WORDS IN THE HAND: JUST CAUSE
Why did Putin start a rort with Ukraine? Just coz
A column to satisfy your inner grammar nerd
When I was at primary school (during the time when dinosaurs and dodos still roamed the Earth with permed hair and leg-warmers, watching Betamax videos and snacking on crunchy glaciers) we had, as all generations do, a set of slang expressions specific to our era.
One of these was “rort!”. This was shouted whenever two boys — and they were almost always boys — got into a fight on the playground. Everyone would gather round to watch the resulting dust-up, and those on the outskirts would be tasked with shouting “chips!” if a teacher or a prefect appeared in the vicinity of the skirmish.
Prefects were known as “pricks” but I don’t think our innocent young minds comprehended the origin of the epithet. I thought it referred to the pins that attached the prefects’ badges to their blazer lapels.
Another one was “sharks and fishes”, a euphemistic term for the floating particles left in a can of shared cooldrink after the previous recipient had “backwashed” (spat in it).
The other expression frequently employed, usually in cheeky backchat to a teacher or parent, was “just coz”, a flippant abbreviation of “just because”.
“Why did you put a silkworm up your nose?”
“Why did you set off the fire alarm during assembly?”
“Why do you even bother coming to class?”
(Shrug) “Just coz.”
I’m spelling it “coz” because that’s how we pronounced it, but if one were to be grammatically correct it should probably be “just ’cause”.
Leave out the apostrophe denoting missing letters and you have “just cause”, a phrase describing the conditions under which a just war might be fought.
In brief, the six conditions that must be met are (to declare war): just cause; right intention; proper authority and public declaration; last resort; probability of success; and proportionality.
These go back many centuries, starting with the Roman statesman, lawyer and philosopher Marcus Tullius Cicero. In De re publica, six volumes on politics written between 54BC and 51BC, Cicero wrote: “A war is never undertaken by the ideal state, except in defence of its honour or safety.”
These ideas were taken up by others, including the sainted thinker Augustine of Hippo, who in the fourth century AD wrote: “The eager desire to injure, the cruelty of vengeance, the unappeased and unappeasable mind, the savagery of rebellion, the lust of ruling, and whatever else there is akin, these are the things which are justly censured in warfare.”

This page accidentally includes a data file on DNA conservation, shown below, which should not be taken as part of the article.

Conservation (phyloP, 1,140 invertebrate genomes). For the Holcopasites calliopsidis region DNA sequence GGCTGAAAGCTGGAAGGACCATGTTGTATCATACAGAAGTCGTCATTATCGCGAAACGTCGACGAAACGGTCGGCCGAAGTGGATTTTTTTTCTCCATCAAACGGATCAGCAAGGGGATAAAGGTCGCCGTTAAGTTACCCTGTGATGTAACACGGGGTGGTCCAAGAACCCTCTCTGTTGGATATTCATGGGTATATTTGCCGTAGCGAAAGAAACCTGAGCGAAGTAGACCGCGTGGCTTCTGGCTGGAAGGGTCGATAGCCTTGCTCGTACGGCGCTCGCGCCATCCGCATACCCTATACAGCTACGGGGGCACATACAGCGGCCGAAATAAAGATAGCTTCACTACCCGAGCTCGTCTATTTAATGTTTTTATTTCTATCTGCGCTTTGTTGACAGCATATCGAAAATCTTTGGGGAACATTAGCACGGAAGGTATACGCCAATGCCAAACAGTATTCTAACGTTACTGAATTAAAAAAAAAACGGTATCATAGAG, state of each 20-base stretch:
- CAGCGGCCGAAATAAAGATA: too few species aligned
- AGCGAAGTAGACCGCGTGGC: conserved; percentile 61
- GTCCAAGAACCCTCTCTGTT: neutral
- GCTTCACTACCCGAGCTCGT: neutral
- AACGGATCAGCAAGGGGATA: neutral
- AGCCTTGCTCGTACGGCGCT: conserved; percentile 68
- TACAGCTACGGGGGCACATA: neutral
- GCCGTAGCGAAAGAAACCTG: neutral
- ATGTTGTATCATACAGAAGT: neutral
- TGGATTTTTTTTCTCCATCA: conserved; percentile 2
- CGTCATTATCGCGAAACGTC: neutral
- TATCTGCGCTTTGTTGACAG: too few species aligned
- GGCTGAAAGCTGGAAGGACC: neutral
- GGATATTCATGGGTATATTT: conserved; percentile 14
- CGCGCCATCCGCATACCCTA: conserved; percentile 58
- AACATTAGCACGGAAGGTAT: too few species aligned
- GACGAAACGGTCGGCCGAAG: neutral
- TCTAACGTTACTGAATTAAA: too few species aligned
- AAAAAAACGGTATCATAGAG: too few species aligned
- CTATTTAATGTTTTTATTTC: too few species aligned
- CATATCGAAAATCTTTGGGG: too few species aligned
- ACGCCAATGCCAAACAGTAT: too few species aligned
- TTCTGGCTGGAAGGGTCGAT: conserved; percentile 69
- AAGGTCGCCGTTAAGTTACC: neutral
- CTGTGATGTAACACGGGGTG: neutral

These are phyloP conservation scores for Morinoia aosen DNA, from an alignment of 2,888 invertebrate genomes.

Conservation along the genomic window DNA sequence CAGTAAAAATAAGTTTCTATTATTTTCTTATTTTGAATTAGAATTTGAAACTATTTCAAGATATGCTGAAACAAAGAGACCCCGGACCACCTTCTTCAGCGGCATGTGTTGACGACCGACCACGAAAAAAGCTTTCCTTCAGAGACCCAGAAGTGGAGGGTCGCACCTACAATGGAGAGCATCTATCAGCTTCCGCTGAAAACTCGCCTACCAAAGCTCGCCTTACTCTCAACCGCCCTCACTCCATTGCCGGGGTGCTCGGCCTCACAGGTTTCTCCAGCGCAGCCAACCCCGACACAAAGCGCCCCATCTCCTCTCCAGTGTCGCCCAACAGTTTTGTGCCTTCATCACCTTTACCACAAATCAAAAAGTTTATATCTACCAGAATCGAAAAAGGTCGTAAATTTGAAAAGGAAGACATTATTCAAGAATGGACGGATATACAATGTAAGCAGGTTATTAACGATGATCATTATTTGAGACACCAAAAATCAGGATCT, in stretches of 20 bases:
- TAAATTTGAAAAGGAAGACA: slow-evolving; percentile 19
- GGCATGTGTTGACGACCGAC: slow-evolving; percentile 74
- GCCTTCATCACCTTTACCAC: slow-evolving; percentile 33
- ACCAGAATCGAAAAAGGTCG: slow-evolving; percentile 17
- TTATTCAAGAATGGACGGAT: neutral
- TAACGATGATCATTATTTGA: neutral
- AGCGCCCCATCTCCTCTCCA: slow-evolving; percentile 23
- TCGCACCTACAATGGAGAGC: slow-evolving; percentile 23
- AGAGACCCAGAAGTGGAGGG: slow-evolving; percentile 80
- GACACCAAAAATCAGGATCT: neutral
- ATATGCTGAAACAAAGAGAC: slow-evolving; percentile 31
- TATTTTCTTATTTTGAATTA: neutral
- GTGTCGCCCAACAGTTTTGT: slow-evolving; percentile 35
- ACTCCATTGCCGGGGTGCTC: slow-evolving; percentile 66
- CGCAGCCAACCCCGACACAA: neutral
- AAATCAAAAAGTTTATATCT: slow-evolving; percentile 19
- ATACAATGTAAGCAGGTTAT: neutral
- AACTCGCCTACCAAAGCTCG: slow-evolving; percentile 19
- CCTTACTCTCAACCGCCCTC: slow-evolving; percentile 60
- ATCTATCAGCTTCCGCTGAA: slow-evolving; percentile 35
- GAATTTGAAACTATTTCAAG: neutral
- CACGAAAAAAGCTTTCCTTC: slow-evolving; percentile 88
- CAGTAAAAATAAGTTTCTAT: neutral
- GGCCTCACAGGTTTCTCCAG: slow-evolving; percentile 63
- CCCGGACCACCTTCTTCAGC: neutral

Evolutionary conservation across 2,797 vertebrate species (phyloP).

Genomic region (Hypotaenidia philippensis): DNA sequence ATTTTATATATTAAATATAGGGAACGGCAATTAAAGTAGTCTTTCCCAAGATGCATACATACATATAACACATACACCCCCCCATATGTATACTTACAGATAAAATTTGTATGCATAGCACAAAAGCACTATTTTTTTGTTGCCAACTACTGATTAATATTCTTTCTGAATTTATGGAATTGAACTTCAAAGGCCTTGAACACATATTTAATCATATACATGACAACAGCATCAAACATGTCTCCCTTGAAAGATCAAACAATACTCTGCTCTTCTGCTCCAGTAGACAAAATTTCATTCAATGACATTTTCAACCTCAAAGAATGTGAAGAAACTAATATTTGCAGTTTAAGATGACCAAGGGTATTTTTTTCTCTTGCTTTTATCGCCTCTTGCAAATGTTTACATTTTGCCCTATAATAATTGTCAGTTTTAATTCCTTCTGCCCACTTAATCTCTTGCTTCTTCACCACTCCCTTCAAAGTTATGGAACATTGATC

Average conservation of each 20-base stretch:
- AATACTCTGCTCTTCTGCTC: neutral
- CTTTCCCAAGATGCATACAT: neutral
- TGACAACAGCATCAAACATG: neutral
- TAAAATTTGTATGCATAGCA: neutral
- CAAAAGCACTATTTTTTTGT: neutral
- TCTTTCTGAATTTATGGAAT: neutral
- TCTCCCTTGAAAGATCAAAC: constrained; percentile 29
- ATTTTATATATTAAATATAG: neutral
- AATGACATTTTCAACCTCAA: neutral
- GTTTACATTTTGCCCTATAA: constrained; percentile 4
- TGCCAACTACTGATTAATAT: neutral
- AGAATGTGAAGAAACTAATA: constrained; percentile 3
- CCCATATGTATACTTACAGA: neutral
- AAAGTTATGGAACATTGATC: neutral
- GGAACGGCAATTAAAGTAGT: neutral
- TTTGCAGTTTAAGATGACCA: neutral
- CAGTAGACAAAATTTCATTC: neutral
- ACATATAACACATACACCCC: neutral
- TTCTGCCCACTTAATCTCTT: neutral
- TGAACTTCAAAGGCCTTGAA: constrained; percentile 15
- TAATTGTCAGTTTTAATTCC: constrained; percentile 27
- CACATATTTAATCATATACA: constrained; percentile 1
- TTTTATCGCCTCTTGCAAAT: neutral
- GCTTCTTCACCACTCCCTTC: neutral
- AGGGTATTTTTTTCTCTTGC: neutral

St Augustine’s words were quoted years later by a Dutch jurist called Hugo de Groot, aka Grotius. The father of international law died in August 1645, but his precepts still form the basis of many legal systems, including ours in SA.
Both Augustine and Grotius are referenced in the Charter of the United Nations, which lays down the conditions under which it is permissible for one country to declare war on another.
In brief, the six conditions that must be met are: just cause; right intention; proper authority and public declaration; last resort; probability of success; and proportionality.
Leave any box unticked and you do not have licence to beat, kill, shoot, bomb or in any other way do harm to others on behalf of your state.
There aren’t many wars that have met all the just cause principles, the most binding of which is that it should only and ever be a last resort.
Article 33 of the Charter of the United Nations states: “The parties to any dispute, the continuance of which is likely to endanger the maintenance of international peace and security, shall, first of all, seek a solution by negotiation, enquiry, mediation, conciliation, arbitration, judicial settlement, resort to regional agencies or arrangements, or other peaceful means of their own choice.”
There are plenty of people better qualified than I am to analyse whether Russia’s invasion of the Ukraine meets the principles of just cause for war, but I think it’s fair to say that any average citizen who keeps even half an eye on geopolitical news and events would seriously doubt this.
It seems, to the casual observer, that Vladimir Putin is thumbing his long nose at the UN and anyone else tasked with trying to maintain global peace and stability.
If he were asked why he is unleashing flames, terror and rockets on civilians, Putin would probably spit in his can of Fanta, curl his lip and say “just coz”.